So you think that training dogs is just for people who show their dogs at dog shows? Wrong! Training for the everyday Urban Husky is not only handy, it is essential. Teaching these two commands might just save your sanity as well as your dog’s life.
The life of the Urban Husky is filled with all kinds of man made dangers. In nature dogs never have to worry about getting hit by cars or getting lost. But in the Urban Jungle there are ample dangers, especially for the untrained or out of control dog. Countless family pets are killed every year because they ran out into traffic and were hit by a car. This is a double tragedy because not only does a family suffer the loss of their pet but the driver of the car has to live with the guilt and grief of killing someone’s beloved family pet. This situation is preventable if owners just made the effort to train their dogs to understand and comply to the cues of SIT and WAIT.
The Key To Teaching And Having A Rock Solid Command: Teaching Generalization
A common mistake people make in training their dogs is to train them only to a specific place or a situation. If you work on teaching your dog that they have to sit indoors when you give them a treat but don’t ever work on teaching them to sit outside on the street corner, they come away with the understanding that they ONLY have to sit indoors when you give them a treat. SIT should mean that at anytime, anyplace, under any circumstances. When your dog hears the cue SIT, their fuzzy bums have to be anchored to the ground regardless of the situation. But this understanding won’t happen unless you practice teaching cues all the time, in all kinds of places, and under all kinds of different circumstances. This is called Generalizing and it is the key to teaching a solid bullet proof cue to your dog.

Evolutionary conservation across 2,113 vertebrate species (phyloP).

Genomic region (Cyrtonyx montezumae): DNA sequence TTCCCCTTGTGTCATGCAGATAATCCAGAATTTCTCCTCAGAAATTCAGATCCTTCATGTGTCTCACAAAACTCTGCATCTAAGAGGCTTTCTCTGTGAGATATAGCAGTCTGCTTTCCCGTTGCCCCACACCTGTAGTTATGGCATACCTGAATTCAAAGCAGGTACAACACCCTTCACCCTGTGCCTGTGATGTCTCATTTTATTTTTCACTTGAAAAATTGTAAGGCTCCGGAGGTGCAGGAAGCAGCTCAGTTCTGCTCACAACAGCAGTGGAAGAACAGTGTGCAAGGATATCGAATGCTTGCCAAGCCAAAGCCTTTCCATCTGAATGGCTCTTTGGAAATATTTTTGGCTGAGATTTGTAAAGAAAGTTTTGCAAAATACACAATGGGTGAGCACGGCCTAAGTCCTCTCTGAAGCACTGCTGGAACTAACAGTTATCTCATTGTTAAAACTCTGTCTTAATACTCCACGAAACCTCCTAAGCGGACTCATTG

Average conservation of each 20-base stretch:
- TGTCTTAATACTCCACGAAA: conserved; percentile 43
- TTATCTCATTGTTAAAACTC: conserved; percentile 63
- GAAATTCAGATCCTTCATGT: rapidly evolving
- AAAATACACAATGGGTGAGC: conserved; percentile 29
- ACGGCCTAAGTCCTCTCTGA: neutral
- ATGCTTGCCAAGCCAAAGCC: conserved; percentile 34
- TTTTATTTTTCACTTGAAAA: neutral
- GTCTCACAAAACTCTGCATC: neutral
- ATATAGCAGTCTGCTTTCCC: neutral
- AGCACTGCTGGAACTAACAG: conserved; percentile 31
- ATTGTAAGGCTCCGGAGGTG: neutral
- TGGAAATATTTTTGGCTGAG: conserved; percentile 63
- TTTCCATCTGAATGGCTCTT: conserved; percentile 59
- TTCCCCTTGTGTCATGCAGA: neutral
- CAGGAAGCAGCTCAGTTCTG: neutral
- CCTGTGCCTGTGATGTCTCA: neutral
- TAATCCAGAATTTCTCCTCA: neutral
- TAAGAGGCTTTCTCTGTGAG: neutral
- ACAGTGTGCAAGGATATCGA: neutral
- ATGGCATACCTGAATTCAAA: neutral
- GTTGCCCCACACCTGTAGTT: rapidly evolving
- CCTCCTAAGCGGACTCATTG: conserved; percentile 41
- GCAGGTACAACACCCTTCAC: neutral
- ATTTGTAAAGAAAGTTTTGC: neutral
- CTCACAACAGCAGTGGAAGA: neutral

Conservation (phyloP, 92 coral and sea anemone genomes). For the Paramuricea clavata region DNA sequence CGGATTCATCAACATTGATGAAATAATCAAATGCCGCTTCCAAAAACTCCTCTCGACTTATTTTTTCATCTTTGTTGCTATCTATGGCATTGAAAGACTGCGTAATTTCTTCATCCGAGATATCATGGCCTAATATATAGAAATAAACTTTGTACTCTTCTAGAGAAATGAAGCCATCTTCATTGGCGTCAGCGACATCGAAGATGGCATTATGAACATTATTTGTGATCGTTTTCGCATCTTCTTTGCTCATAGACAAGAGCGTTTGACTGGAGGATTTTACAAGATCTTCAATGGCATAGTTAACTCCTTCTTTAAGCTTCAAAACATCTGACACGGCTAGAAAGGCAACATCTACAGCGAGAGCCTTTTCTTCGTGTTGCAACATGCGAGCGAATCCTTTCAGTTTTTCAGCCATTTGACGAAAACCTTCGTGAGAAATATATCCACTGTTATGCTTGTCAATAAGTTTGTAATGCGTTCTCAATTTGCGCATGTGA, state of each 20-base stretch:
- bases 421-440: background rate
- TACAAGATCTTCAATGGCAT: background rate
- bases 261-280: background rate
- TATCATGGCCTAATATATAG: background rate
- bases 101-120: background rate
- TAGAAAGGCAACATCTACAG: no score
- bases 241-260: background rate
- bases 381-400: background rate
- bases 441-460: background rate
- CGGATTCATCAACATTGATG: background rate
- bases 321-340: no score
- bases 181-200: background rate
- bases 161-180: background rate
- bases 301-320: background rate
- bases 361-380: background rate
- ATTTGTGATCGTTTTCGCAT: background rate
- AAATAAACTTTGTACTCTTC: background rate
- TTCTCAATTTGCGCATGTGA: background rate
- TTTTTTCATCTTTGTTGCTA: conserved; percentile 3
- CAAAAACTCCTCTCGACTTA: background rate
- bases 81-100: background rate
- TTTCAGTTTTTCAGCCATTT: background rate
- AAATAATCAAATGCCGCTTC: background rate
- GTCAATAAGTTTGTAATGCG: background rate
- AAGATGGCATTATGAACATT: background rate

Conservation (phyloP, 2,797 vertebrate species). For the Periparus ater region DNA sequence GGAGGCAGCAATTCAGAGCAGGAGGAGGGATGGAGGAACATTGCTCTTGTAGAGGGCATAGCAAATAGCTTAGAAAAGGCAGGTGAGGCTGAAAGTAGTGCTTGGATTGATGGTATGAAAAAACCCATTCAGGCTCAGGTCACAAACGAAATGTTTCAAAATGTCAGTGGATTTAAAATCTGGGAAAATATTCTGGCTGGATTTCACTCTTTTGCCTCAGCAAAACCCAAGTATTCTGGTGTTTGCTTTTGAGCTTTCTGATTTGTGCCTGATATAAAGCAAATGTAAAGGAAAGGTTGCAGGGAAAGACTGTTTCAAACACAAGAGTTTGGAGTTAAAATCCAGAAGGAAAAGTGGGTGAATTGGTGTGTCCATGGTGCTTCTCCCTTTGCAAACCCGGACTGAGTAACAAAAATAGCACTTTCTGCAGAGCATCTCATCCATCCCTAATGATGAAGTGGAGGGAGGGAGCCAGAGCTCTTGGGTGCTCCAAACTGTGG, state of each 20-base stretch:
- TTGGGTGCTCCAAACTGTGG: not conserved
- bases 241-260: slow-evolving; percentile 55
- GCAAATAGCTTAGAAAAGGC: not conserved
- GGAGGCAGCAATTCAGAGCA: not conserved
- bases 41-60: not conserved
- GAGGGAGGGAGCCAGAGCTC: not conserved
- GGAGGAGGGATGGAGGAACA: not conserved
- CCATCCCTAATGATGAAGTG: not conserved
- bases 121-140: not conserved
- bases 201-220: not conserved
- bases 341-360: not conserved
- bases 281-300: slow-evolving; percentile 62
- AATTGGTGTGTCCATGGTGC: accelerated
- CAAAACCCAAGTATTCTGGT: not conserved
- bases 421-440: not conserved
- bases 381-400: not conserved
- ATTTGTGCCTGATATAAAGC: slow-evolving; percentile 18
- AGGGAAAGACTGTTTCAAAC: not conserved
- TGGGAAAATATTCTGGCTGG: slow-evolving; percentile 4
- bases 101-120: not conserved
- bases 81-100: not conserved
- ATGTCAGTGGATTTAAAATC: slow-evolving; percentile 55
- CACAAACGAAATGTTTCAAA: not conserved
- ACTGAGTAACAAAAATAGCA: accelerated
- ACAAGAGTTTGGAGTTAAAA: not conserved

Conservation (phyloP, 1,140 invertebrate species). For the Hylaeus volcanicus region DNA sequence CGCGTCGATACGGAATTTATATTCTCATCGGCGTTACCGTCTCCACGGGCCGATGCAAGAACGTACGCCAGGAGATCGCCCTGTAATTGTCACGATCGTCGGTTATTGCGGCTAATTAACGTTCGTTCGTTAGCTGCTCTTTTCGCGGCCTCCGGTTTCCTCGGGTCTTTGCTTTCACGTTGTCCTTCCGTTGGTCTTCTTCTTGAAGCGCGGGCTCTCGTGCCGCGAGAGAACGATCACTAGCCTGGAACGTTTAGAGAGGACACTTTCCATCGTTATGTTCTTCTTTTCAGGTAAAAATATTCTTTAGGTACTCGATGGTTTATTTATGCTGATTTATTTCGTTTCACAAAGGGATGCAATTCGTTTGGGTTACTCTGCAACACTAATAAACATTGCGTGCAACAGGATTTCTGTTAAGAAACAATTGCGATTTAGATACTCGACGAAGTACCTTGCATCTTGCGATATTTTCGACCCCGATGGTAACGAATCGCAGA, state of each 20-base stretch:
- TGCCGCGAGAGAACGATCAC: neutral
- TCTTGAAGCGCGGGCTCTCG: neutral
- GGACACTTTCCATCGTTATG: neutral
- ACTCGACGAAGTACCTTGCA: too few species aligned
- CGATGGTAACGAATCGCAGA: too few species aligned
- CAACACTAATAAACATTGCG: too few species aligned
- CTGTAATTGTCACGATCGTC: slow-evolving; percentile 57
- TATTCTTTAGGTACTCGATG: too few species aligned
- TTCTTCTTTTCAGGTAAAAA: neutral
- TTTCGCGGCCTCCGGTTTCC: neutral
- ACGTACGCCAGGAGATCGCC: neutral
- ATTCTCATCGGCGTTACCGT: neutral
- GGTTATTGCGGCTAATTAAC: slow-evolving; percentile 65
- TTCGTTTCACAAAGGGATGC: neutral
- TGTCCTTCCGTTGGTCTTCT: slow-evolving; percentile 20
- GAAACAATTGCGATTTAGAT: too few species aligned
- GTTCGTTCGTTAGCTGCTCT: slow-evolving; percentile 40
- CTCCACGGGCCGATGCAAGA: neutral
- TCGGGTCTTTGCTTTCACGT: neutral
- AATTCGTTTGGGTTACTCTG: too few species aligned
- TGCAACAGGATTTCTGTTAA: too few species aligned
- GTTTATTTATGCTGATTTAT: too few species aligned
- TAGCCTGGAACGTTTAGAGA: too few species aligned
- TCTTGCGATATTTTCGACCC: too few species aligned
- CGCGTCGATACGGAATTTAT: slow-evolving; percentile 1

Tips To Help With Teaching Generalization
- Always practice the behaviour in the place or condition that you first trained it and then immediately move to the new location and practice it there. This keeps the behaviour fresh in the dog’s mind and helps to anchor the understanding that the cue applies at all times and in all places.
- Make sure that you are using very High Value Rewards. A High Value Reward refers to a reward that can ONLY be gotten for compliance in training. If a dog can get the reward often or in other ways, the reward loses its value or weighting. Sometimes dog compliance improves just because you choose to use a higher value reward.
- Make the training fun and exciting. Encourage your dog to join in the “fun” by participating in the new behaviour.
- Make sure that you have your dog’s full attention in the new place. Dogs will become easily distracted by new surroundings and its new distractions. Focus your dog’s attention on you first and THEN attempt to work to teach the behaviour.
- Once you have mastered the command in a new location, don’t forget to add Duration and Distance to your training repertoire. Teach your dog to do the skill longer and with you standing farther away.
Everyday Common Situations Where You Can Use SIT and WAIT With Your Dog
Having your dog SIT allows you to be able to:
- Keep your dog still during an exam at the vet, at the groomer, or in any shop.
- Stop to re-tie your shoes during a walk without pulled over by your dog.
- Scoop poop during your walk without being pulled off balance by your dog.
- Walk your dog and still tend to a baby in a stroller.
- Get your dog ready for a walk quicker and easier because you don’t have to try to get a collar and leash on a constantly moving, bouncing dog.
- Be able to meet other dogs and people safely and politely.
- Have a social life that includes your dog. Company will be happy to come over if your dog does not assault them as soon as they walk in the door.
- Lock your front door without being dragged down the steps by your dog.
- Stop at a street corner and not be dragged out into traffic by your dog.
Having your dog WAIT allows you to be able to:
- Keep dogs from charging through an open door.
- Keep dogs from bolting out of the car as soon as you open the crate door or the car door.
- Set down dog dishes without being trampled by hungry stampeding dogs.
- Walk up or down stair cases without being trampled by dogs trying to push past you.
- Keep dogs from pushing, shoving, jumping, scrambling to get where they want to go… without you.